Neuroplasticity is the process in which the brain changes over time. Our brains have stunning powers of neuroplasticity well into adulthood. When we form a new habit, neuroplasticity occurs and our brains become re-wired.
By changing your behavior or by changing the way you think, you change your brain.
None of us are locked into life’s circumstances due to our DNA. We can change. We can become smarter, better and a much improved person well into our senior years.
Neuroplasticity can enable the poorest and least educated the ability to change their circumstances in life by simply changing their behaviors and their thinking. We all have the capacity for success, no matter our age.
Below are three habits I uncovered in my study of successful individuals that will act like fertilizer for your brain:
Read to Learn 30 Minutes Each Day
eighty-eight percent of the millionaires in my study read at least 30 minutes a day to learn. Not talking about entertainment reading here. This is focused study intended to gain knowledge in either your career, your life, your business or something you are passionate about, like dreams and goals.
This reading material they read included: current events (94%), educational material (79%), biographies of other successful people (58%), history (51%) or self-help (55%).
Eighty-six percent read two or more educational books per month and 63% listened to audio books.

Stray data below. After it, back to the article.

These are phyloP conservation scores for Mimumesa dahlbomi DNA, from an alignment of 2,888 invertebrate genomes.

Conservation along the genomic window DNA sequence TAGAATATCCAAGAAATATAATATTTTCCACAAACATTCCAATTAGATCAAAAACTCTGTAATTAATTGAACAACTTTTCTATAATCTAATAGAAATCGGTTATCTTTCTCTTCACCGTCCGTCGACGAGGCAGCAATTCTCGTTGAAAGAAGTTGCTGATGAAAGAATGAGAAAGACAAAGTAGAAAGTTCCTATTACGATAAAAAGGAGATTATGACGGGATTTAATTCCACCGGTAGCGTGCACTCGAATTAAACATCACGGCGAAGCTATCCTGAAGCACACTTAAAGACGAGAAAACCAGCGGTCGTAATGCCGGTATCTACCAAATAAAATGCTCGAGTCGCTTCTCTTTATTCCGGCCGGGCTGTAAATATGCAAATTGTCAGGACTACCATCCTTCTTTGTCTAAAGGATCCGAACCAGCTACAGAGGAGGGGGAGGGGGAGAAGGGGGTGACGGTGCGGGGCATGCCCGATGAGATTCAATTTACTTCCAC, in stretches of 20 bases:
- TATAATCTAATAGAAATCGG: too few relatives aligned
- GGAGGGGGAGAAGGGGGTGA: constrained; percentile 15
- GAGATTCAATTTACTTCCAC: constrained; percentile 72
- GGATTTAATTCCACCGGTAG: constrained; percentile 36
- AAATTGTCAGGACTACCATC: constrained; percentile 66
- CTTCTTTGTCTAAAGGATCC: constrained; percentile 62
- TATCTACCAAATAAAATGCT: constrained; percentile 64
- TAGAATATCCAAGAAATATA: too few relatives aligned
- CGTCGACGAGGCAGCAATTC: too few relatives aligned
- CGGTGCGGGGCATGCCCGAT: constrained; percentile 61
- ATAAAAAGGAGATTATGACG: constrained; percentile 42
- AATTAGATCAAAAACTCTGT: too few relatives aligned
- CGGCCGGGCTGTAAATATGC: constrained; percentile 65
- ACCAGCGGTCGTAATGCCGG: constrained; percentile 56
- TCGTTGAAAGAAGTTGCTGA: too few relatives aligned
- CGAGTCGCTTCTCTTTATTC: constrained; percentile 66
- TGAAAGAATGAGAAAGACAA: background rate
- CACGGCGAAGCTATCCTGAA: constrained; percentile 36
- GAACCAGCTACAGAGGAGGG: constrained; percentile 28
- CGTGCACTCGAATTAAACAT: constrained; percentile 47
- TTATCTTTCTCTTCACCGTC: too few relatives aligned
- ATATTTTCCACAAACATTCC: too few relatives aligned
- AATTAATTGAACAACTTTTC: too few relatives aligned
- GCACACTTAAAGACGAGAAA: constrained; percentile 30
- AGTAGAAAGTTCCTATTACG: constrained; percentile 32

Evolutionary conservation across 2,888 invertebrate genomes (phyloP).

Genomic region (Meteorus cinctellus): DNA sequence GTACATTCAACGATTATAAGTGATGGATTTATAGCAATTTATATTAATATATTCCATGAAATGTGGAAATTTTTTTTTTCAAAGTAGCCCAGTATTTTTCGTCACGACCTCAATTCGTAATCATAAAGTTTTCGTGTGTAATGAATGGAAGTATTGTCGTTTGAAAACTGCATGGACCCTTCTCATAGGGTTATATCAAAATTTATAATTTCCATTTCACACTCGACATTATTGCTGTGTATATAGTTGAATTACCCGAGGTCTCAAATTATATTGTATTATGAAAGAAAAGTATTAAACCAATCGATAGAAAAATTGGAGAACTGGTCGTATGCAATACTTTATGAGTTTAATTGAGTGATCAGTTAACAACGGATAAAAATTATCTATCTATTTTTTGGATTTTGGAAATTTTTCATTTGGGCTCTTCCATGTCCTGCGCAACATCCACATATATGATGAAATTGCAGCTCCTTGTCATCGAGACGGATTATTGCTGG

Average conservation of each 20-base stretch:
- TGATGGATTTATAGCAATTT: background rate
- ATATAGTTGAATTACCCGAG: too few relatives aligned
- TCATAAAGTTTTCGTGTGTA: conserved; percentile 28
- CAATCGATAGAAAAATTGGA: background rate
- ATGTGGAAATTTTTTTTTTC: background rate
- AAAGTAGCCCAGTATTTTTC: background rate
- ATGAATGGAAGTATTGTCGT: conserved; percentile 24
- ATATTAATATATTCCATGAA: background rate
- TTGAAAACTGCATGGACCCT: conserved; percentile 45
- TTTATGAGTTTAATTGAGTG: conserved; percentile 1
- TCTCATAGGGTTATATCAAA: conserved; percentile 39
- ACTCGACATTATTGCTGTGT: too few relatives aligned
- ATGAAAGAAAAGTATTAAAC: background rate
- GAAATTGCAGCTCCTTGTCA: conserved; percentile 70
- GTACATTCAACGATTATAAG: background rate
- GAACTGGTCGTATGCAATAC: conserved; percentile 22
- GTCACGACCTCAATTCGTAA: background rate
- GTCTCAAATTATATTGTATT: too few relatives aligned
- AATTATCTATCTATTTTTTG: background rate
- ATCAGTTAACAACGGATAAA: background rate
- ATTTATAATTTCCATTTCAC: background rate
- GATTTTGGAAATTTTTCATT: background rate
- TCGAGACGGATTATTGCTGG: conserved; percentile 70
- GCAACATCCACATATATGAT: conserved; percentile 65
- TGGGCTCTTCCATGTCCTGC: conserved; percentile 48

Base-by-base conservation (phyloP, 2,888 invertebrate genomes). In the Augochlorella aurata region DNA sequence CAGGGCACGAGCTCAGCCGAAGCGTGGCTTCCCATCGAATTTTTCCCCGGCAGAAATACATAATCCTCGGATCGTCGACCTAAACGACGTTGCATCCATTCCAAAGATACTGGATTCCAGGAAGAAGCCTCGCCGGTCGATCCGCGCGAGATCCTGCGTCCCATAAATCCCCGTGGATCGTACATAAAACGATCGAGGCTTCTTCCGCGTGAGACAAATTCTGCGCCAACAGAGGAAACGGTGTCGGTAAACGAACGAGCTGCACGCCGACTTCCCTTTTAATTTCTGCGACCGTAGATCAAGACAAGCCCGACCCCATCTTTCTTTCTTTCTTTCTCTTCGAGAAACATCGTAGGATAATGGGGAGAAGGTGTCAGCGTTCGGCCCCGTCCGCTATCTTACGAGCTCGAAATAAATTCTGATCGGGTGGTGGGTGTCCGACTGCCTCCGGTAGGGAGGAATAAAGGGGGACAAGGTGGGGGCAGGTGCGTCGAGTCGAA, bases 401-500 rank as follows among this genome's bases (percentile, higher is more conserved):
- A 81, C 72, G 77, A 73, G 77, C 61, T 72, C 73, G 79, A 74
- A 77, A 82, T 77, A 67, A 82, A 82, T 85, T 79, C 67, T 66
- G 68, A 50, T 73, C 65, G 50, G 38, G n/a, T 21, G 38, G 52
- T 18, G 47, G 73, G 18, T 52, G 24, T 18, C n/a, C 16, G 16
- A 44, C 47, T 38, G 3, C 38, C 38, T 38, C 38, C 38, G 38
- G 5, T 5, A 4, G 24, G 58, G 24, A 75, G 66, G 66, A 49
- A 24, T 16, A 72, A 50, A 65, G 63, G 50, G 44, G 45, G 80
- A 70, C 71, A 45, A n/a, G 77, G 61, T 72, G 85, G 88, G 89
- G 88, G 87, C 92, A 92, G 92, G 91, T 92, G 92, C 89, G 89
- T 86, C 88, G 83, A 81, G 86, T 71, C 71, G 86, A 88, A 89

Conversely, 98% of the poor individual in my study did no educational reading at all. Here are some more reading-related stats of the poor in my Study:
- 74% said that they hated reading.
- 85% said they did not read books.
- 89% said they did not read about current events.
- 94% said they did not read anything educational.
- 79% of those who did read, read strictly for entertainment.
- 84% never read anything historical in nature,
- 93% never picked up a self-improvement book.
What happens to your brain when you engage in daily self-education reading?
When we learn anything new, our brain releases a protein called Brain-Derived Neurotrophic Factor (BDNF). The release of BDNF has the effect of turning on a part of the brain called the Nucleus Basalis. When the nucleus basalis is turned on it releases a chemical called acetylcholine. The purpose of acetylcholine is to excite neurons to talk to each other. When neurons start talking to each other, a new synapse is created. The nucleus basalis is then turned off by this same protein (BDNF) and this new neural connection is locked in (sealed, so to speak) and the new learning then becomes a memory. The more we review the new learning, the stronger this new neural connection becomes and the easier it is to recall that information.
BDNF is fertilizer for the brain. It’s purpose is to help nerve cells (i.e. neurons – also known as brain cells) grow. When we make reading to learn a daily habit, we turn on this nucleus basalis, create more neural connections (synapses), our brains grow bigger and we become more intelligent.
There is another side benefit of daily learning that is only now being studied by neuroscientists – the more synapses we have, the less likely it is that we will fall prey to Alzheimer’s disease, particularly if we continue to engage in daily learning after age sixty-five.
Exercise Aerobically Every Day
You’re probably sick of hearing about the benefits of aerobic exercise (running, jogging, jumping rope, StairMaster, elliptical, biking, etc.).
But I don’t care.